Commodities were another story. Many of the models likely assume that rising inflation usually accompanies falling bond prices, a positive for commodities. But that wasn't the case last year. Not only did inflation remain tame, but demand in key markets such as China continued to slacken. In contrast to the merely de minimis returns of the Barclays Aggregate Bond Index last year, commodity indexes generally lost money (the Dow Jones-UBS Commodity Index lost 9.5%, for example), and the active strategies used by certain risk-parity managers in some cases lost even more than the indexes.
How seriously should investors be concerned with risk-parity funds' recent underperformance? Certainly, many investors are already voting with their feet. Invesco Balanced-Risk saw nearly $1 billion exit the doors in the first two months of 2014.
And there are reasons to be cautious. The two biggest question marks around risk-parity funds aren't going away. If bond yields, as expected, begin to climb from their historically low levels, then 100%-plus gross exposure to the asset class seems like a poor strategic bet. Indeed, critics of risk-parity funds have questioned the timing of such a strategy since their initial rollout, and it's reasonable to wonder whether the back-testing on risk-parity funds was biased by bonds' decades-long bull market. Commodities, meanwhile, for all their inflation-hedging traits, are a notably volatile asset class that, as last year highlighted, can play havoc with the most reasoned asset-allocation plans.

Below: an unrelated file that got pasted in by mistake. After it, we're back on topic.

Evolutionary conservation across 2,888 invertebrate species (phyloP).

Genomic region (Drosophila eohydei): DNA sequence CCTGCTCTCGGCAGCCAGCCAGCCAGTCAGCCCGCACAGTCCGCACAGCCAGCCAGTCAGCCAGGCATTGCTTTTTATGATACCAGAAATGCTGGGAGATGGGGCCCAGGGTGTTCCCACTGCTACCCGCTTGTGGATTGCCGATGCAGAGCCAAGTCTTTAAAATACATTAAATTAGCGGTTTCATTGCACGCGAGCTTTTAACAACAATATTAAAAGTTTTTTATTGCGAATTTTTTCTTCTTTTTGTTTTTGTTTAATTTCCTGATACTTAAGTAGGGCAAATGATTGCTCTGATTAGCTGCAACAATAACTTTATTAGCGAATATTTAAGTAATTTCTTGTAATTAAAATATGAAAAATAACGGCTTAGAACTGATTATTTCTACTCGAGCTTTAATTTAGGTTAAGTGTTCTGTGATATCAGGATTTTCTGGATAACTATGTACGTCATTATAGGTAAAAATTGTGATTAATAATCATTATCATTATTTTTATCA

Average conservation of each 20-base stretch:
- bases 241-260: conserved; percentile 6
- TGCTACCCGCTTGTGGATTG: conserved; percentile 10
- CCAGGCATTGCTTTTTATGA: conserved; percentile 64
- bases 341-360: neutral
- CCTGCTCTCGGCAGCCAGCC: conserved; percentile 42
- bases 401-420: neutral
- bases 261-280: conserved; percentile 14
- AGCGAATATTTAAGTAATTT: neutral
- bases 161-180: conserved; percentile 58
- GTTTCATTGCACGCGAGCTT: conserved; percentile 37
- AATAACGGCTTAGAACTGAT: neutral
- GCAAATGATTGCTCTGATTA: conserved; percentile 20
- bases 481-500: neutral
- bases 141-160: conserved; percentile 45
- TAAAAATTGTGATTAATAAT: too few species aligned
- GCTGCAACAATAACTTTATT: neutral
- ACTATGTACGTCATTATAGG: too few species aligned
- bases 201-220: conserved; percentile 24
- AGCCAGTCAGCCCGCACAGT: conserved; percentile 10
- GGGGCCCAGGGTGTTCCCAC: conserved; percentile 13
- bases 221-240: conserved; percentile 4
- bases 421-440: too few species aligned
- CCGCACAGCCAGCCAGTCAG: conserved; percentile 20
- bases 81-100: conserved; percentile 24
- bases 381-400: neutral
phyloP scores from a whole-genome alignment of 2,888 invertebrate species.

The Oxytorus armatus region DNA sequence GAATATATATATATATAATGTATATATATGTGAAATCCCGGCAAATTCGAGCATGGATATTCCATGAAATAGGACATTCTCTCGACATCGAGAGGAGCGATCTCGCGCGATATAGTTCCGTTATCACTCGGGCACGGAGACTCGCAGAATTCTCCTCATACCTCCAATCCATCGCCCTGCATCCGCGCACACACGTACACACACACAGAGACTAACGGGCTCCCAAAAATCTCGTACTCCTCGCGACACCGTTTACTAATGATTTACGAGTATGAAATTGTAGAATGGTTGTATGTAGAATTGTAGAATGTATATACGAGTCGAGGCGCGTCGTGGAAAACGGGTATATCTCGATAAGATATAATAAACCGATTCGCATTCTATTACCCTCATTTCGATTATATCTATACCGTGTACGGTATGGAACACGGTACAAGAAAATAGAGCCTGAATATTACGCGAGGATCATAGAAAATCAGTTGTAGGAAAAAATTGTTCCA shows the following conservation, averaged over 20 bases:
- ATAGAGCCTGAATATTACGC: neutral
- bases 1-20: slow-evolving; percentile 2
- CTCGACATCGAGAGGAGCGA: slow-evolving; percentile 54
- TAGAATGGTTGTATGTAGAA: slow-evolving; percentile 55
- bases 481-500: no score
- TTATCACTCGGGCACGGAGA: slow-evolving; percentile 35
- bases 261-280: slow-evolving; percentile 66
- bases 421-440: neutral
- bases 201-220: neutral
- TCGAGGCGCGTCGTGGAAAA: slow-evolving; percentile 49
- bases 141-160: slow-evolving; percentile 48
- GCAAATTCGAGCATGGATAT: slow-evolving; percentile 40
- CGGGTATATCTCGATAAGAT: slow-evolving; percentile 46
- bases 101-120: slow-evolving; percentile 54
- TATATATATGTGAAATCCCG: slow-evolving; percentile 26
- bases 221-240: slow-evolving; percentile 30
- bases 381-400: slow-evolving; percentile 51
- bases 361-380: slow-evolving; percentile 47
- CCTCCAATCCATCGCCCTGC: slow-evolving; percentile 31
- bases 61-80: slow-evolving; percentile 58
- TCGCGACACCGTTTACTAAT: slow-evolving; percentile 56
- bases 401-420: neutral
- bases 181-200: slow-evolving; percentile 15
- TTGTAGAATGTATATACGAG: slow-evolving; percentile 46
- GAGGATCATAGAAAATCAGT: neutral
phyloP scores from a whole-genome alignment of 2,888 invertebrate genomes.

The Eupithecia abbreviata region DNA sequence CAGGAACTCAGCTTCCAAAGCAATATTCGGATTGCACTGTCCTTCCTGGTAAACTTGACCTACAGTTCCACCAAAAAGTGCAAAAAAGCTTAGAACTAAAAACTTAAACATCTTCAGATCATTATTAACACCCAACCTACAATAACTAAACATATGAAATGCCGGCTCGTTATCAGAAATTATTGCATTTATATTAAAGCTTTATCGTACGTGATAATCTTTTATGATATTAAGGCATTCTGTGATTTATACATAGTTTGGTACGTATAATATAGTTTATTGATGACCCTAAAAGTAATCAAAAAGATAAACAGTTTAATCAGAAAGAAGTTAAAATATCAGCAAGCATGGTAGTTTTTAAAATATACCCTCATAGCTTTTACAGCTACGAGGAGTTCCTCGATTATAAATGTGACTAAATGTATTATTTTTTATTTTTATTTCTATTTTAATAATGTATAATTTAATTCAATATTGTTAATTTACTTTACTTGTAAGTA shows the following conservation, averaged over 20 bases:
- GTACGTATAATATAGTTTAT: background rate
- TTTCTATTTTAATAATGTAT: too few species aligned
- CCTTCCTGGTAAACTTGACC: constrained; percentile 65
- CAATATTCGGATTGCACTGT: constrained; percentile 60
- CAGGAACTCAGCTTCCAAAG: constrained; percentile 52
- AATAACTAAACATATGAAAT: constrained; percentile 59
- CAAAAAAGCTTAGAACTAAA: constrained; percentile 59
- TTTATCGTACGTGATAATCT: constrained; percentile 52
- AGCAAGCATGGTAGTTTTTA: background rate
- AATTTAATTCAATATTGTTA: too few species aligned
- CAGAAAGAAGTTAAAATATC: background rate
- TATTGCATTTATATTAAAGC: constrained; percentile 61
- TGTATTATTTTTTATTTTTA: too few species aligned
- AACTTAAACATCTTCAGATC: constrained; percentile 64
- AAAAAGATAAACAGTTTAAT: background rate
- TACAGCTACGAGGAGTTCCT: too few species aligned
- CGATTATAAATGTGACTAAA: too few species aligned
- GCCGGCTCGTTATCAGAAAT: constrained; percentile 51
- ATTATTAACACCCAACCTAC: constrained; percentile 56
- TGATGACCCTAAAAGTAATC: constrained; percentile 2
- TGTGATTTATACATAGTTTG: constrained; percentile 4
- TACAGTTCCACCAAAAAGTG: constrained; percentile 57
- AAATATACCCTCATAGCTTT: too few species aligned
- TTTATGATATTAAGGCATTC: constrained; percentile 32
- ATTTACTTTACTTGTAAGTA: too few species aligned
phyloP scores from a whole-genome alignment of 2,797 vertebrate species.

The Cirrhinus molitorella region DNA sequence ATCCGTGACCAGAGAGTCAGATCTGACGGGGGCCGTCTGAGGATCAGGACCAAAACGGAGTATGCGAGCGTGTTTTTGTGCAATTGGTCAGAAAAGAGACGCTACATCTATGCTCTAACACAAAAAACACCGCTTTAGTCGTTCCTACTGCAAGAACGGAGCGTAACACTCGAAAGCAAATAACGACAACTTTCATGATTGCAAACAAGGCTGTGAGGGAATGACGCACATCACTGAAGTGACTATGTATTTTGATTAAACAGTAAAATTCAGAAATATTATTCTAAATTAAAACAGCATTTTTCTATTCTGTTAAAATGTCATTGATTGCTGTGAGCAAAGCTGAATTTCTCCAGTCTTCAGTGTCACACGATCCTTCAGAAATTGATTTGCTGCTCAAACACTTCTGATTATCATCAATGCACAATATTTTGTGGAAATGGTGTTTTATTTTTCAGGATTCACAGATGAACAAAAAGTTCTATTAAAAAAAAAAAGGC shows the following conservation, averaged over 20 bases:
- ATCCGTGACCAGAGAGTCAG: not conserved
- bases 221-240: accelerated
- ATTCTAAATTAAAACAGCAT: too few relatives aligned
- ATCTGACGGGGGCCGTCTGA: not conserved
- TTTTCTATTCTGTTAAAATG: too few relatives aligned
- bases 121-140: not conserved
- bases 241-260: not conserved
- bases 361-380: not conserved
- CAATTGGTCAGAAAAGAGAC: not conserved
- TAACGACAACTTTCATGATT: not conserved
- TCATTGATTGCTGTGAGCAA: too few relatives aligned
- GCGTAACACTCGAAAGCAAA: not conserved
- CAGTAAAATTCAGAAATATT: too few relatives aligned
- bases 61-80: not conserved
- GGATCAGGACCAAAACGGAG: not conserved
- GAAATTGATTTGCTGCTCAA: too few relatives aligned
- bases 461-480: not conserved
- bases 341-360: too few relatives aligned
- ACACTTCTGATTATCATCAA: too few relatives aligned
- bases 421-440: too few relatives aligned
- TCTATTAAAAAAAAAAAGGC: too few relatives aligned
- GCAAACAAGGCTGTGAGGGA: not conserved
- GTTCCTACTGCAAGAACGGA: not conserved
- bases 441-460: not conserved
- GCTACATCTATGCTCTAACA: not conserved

The recent rocky weather shouldn't cause investors to simply abandon ship, however, particularly if they invested in a risk-parity fund for the right reasons in the first place. Most likely, a sensible role would be as a small portion of a broader core allocation, a means of diversifying away from some of the portfolio and performance characteristics of a more traditional 60/40 balanced fund. The newness of most risk-parity funds means they haven't had a chance to prove themselves in their most advantageous circumstances. An inflationary environment is a distant memory, if a memory at all, for most investors, but it was not so long ago that sovereign bonds proved their value as a safe haven while stocks crashed. Because risk-parity managers use different targeted levels of risk, resulting in varying levels of leverage, as well firm-specific methods for implementing allocations within the asset classes, it's critical for investors to learn as much as possible about a given risk-parity strategy before choosing a fund.
More broadly speaking, the recent difficulties of risk-parity funds point to the challenges that advisors and investors face integrating outcome-oriented investments (such as many alternative strategies) into traditional, benchmark-oriented portfolios. As much as investors in theory may favor the notion of curbing downside risk and improving diversification, when they see the S&P 500 rocketing skyward they are likely to wonder, "Where's my beta?" Thus, it's incumbent on fund companies and advisors to properly educate investors on the purpose of vehicles like risk-parity funds, and to point investors to a wider array of benchmarks and risk-adjusted metrics (such as Sharpe ratio and beta) than the standard stock-only comparisons.
Josh Charlson does not own (actual or beneficial) shares in any of the securities mentioned above. Find out about Morningstar’s editorial policies.